Following the end of the Cold War and European Union enlargement, in what sense does Eastern Europe continue to exist as a meaningful geo-political concept? In addressing this question, contributors to this volume—Alex Cistelecan, Robert Bideleux, Katalin Miklóssy and Dieter Segert—tease out the implications for an ‘Area Studies’ approach to the region. They examine its contradictory situation within discourses of ‘orientalisation’: on one hand, posited as the ‘underdeveloped’ pendant to its western neighbours; on the other, largely Christian by religion and an integral part of a continent that dominated the world. They uncover the roots of area studies in the ‘colonial paradigm’ by which great powers promote the creation of predictive, ‘problem-solving’ knowledge that is immediately apprehendable for decision makers, helping them to take advantage of a region’s resources and strategic position, but which tends to homogenise the region’s geography and history. For critical inquiry, they argue, the challenge is to delineate transparently the reasons underlying Eastern Europe’s construction as an area of study, to identify the epistemological interests of motivated organisations such as funding agencies and political bodies, and to counter the ongoing orientalism of Western perspectives toward the East. This book was originally published as a special issue of the Journal of Contemporary Central and Eastern Europe.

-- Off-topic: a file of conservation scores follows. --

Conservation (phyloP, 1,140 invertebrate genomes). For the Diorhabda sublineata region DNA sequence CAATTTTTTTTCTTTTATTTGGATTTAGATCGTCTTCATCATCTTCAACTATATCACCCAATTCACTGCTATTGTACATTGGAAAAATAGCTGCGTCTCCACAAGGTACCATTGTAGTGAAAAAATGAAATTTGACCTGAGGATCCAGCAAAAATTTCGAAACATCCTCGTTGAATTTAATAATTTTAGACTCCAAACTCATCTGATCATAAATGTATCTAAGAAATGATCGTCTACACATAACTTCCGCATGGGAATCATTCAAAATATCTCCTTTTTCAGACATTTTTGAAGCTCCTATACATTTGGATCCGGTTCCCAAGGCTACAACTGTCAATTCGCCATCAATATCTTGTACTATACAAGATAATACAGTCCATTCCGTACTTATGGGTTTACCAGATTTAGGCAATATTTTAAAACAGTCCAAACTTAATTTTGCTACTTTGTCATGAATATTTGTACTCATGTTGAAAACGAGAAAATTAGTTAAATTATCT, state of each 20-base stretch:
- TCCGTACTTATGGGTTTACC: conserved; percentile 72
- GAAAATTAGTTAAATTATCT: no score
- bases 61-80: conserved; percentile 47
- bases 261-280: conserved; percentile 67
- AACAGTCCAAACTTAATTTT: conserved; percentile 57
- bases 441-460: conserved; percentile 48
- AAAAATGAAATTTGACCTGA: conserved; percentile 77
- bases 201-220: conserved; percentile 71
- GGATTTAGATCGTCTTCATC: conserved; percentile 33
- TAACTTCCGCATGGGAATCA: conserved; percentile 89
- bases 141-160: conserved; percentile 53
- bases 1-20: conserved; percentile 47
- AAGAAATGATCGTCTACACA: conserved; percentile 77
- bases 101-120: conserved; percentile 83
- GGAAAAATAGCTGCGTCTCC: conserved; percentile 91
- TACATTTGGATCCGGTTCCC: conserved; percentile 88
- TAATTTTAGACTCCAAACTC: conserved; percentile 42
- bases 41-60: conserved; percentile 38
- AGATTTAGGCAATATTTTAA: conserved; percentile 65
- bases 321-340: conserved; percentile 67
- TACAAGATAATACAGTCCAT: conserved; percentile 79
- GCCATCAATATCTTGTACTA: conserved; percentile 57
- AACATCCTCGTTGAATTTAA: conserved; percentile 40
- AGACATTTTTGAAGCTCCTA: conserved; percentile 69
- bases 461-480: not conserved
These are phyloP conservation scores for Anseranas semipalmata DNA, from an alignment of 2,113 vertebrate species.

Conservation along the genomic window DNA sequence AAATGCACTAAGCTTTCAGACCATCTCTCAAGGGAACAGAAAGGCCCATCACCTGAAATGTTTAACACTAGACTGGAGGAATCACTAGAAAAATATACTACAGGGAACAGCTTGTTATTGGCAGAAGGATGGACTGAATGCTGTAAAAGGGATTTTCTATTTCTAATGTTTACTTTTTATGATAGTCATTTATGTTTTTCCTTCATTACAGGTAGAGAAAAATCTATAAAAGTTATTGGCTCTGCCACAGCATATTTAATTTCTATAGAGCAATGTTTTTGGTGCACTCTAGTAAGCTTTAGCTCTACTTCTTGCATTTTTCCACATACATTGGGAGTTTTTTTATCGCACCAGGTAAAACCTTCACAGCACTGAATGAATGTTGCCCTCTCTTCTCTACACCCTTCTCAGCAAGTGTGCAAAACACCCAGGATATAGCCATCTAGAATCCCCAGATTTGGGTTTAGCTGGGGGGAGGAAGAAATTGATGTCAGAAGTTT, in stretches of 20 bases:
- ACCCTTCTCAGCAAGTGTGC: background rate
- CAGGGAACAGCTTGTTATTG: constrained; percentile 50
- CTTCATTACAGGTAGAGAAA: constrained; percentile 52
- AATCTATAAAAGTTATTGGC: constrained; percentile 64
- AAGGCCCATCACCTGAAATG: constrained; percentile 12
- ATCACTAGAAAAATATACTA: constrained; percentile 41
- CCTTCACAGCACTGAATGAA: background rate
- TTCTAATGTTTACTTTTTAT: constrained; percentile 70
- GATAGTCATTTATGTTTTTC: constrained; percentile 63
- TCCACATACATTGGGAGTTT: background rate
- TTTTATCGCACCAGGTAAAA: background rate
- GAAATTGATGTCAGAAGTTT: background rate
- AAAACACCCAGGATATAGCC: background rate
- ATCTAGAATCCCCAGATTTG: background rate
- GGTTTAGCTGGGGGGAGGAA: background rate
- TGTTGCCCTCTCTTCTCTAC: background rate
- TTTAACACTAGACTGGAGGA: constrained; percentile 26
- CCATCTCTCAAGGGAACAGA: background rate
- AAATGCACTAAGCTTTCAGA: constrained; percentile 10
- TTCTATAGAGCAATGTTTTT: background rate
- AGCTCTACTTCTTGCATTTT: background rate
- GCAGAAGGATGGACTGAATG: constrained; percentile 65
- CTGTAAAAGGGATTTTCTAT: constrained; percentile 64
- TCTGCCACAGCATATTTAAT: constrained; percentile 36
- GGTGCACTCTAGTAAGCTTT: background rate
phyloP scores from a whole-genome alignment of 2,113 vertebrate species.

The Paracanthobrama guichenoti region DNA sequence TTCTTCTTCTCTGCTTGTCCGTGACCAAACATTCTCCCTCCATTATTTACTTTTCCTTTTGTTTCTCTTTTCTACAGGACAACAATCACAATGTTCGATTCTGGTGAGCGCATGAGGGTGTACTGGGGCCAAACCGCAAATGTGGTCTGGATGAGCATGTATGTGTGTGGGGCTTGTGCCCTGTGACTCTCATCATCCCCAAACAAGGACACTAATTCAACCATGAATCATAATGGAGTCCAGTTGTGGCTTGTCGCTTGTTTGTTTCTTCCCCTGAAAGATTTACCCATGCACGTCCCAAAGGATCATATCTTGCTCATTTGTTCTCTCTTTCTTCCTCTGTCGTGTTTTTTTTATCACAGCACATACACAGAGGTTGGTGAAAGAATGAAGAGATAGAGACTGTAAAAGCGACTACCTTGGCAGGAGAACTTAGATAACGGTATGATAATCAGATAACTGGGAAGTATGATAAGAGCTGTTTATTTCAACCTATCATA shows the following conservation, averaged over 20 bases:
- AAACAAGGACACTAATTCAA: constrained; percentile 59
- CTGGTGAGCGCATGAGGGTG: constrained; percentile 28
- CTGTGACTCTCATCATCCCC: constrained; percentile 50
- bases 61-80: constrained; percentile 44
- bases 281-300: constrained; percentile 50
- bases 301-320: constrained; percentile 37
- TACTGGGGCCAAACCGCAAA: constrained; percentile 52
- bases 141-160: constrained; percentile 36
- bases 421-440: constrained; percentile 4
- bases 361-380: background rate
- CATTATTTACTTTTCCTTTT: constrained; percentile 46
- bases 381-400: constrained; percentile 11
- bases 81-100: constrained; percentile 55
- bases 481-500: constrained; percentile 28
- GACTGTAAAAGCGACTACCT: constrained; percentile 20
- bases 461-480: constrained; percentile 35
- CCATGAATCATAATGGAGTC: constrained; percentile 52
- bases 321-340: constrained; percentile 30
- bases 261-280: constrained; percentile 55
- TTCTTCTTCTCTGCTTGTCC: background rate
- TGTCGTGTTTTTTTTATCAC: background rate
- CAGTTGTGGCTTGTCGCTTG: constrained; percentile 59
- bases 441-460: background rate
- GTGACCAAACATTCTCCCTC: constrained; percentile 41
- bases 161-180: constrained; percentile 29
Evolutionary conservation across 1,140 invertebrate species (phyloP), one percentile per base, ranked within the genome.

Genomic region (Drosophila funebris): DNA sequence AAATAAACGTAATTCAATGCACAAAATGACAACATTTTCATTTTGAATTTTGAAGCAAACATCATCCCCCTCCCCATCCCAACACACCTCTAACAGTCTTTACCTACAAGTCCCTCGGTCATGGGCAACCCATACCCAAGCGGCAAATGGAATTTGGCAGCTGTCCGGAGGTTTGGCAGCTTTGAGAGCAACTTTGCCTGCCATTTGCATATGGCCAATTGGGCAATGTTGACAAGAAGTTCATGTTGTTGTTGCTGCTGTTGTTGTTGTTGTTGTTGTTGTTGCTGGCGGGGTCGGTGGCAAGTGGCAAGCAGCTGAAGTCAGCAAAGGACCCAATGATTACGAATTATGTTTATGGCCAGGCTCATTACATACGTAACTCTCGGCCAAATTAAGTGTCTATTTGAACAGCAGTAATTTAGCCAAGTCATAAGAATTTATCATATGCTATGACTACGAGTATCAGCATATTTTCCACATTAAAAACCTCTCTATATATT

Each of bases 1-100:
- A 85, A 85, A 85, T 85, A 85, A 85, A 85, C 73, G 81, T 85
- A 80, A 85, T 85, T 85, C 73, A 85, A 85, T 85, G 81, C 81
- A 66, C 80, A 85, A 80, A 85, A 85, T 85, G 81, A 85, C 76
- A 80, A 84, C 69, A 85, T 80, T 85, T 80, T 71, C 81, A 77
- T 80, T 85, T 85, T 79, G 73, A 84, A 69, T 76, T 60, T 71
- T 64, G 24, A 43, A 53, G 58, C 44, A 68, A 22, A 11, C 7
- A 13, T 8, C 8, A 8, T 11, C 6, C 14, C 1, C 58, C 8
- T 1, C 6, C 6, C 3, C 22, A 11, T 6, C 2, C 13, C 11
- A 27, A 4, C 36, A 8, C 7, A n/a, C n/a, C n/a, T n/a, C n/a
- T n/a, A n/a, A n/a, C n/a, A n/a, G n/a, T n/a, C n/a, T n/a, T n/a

1. Introduction Gareth Dale, Katalin Miklóssy and Dieter Segert
2. The ‘‘Orientalization’’ and ‘‘de-Orientalization’’ of East Central Europe and the Balkan Peninsula
3. From Region to Culture, from Culture to Class
4. Russian and East European Studies with a Finnish Flavour
5. Is There Really Something Like ‘‘Eastern Europe’’? And If So, Why Do We Need Area Studies of It?